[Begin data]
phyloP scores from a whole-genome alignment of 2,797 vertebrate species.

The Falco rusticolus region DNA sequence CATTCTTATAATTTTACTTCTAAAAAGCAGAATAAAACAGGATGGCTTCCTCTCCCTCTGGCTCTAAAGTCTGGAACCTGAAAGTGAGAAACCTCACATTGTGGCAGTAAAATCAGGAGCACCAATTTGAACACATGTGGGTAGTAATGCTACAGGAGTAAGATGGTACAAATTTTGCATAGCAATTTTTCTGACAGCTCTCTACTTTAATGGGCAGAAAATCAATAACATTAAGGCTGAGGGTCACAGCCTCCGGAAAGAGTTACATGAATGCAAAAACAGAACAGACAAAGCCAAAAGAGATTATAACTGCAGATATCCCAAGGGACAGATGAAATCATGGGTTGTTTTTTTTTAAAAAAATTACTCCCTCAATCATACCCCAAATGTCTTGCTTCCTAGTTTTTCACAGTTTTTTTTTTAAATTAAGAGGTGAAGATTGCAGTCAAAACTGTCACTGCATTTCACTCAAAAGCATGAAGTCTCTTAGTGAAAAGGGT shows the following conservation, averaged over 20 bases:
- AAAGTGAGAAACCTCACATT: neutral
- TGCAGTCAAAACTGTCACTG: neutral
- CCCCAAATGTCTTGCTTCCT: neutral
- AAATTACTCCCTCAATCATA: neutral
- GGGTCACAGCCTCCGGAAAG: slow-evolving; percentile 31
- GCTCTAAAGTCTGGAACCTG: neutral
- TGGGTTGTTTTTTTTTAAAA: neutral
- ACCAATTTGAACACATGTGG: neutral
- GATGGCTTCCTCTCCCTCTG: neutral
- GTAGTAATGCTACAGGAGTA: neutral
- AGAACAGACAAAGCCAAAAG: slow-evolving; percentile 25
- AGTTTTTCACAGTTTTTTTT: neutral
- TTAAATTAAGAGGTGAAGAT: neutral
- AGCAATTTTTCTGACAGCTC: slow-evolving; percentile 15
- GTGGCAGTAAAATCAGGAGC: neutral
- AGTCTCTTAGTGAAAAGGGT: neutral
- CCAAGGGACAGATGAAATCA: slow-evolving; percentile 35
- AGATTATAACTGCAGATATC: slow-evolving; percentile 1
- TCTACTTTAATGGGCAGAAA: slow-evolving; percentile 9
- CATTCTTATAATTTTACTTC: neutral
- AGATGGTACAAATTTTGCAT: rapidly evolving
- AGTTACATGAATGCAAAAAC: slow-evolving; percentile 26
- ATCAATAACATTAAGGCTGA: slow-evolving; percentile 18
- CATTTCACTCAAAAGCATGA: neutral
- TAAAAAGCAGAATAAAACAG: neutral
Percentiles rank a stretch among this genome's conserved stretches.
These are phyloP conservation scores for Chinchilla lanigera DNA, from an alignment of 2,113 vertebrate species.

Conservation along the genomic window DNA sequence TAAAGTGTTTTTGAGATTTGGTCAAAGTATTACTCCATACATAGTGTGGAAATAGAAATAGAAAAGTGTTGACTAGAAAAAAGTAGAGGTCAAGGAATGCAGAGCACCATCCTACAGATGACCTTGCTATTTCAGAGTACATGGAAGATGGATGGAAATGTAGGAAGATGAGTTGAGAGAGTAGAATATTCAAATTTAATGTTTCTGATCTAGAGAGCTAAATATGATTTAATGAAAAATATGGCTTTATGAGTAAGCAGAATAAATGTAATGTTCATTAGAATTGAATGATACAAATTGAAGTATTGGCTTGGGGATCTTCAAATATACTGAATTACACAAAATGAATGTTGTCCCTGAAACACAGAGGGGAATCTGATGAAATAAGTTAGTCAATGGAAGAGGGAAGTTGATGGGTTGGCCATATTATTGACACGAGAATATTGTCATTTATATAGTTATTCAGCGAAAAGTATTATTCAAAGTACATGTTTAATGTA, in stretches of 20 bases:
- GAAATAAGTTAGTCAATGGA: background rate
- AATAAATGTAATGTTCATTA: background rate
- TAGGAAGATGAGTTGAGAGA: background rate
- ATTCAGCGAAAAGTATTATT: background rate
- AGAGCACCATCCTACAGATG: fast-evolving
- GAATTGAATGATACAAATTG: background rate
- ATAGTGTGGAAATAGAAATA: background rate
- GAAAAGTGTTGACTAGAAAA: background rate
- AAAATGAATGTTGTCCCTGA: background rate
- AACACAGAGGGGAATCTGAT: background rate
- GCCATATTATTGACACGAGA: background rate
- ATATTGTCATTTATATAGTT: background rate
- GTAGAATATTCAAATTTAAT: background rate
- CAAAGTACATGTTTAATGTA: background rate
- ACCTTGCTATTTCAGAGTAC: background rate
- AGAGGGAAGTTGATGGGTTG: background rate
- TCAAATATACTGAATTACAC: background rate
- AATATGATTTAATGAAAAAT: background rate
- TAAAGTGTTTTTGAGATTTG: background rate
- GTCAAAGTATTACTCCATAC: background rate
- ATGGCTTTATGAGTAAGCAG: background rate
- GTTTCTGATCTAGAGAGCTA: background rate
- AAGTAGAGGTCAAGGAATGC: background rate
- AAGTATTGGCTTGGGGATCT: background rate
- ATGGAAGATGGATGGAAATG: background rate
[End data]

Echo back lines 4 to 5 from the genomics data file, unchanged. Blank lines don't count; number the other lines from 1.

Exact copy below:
- TGCAGTCAAAACTGTCACTG: neutral
- CCCCAAATGTCTTGCTTCCT: neutral